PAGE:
• Refacing: $80 to $100 per linear foot
Differences Between Laminate And Wood Cabinets
Appearance: Wood cabinets still look more natural compared to their synthetic counterpart as natural variations, defects, and coloring are richer and tend to look warmer. Laminate cabinets usually have unusual uniform graining, and colors look more muted compared to their natural alternative.
Aesthetics and Psychological Impact: A study highlights that while laminated wood is made to simulate the look of natural wood, it lacks the stress-reducing effects of natural wood. Natural wood also showcases a warmer and cozier aesthetic, while laminated wood is perceived as modern and contemporary.
Cost: Laminated wood is significantly more affordable than solid wood. Other factors affecting the price of laminated and solid wood are the brand and manufacturer.
Service Life: Due to the possible defects, particularly on the edges and corners of laminated cabinets, their service life can range from 15 to 30 years, while solid cabinets can last from 30 to 80 years, depending on the wood lumber specie.
Installation: With a lighter mass and a wide range of prefabricated parts available, laminated cabinets are easier to install. Additional treatments and preparation are also needed for natural wood.
For instance, placing the solid wood lumber into the room where the cabinets are to be installed helps the wood fibers to settle, preventing warping or shrinking in the future.
Moisture resistance: Natural wood can warp, split, or rot if it is exposed to moisture for prolonged periods. On the other hand, laminate is more resistant to moisture and less likely to be damaged by spills or humidity.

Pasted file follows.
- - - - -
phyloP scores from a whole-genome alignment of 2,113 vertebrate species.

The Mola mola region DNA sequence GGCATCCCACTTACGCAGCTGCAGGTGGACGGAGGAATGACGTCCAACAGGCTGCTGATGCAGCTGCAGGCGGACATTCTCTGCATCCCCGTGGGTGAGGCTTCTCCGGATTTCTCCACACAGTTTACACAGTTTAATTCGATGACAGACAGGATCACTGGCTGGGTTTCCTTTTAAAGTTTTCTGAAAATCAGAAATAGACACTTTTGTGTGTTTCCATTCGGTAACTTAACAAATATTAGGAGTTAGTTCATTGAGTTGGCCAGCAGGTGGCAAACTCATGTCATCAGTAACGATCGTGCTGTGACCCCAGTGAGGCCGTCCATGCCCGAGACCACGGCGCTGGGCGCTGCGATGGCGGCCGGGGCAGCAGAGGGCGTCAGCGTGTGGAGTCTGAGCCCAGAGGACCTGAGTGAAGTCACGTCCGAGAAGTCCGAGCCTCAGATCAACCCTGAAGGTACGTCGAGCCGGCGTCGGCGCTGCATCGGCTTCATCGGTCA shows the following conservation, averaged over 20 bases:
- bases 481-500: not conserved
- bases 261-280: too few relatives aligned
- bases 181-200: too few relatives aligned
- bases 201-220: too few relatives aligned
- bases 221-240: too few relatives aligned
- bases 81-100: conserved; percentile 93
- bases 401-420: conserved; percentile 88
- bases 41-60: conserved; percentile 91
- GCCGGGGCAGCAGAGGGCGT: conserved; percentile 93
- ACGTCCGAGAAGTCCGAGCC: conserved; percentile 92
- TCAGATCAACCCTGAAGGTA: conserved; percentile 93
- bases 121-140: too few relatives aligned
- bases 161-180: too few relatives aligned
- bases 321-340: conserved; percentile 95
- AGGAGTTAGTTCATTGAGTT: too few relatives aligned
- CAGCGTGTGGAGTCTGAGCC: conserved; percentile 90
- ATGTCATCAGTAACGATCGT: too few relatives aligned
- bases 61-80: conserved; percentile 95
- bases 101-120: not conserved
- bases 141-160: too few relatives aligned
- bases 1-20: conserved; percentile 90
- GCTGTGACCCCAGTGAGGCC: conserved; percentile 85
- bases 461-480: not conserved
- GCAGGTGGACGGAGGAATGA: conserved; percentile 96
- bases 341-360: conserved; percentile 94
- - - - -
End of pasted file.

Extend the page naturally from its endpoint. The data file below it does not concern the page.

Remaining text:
Environmental Impact: A great advantage of solid wood cabinets over laminated wood is that the material can be used and recycled. The biodegradable properties of nature also make it easier to dispose of.
There are types of laminated cabinets that can be recycled depending on the main contents. Due to the use of glue and other chemicals in the manufacturing process of laminated cabinets can potentially release harmful fumes in an indoor setting over time.
Maintenance: Laminated wood cabinets’ synthetic top layer can withstand dents and scratches, is virtually waterproof, and can usually take many cleaning agents. Simply wiping the laminate kitchen cabinets with a damp cloth can remove stains and accumulated debris.
No need for refinishing or sanding down the surface of laminated wood cabinets. While solid wood is easy to clean, solid wood cabinets are relatively easy to maintain. Touching up the surface with wax or polish can help prevent damage.
Is It Worth Buying HPL Cabinets Or Wood?
It depends mainly on factors such as length of tenure, budget, and other priorities. Solid wood cabinets are a sound investment for homeowners looking for longer storage furniture. Wood cabinets are also preferred over-engineered cabinets, especially in a kitchen interior, for potential buyers.
They can appreciate over time, especially when cabinets are made from exotic or hard-to-source wood species. On the other hand, laminate cabinets are a practical choice due to budget and time constraints.
When storage cabinets need to be installed quickly in a property, laminated cabinets are a more viable choice. For temporary tenure, laminated cabinets are also a practical choice, as it is easier to assemble or dismantle when needed.
See more related content in our article about pressed wood cabinets on this page.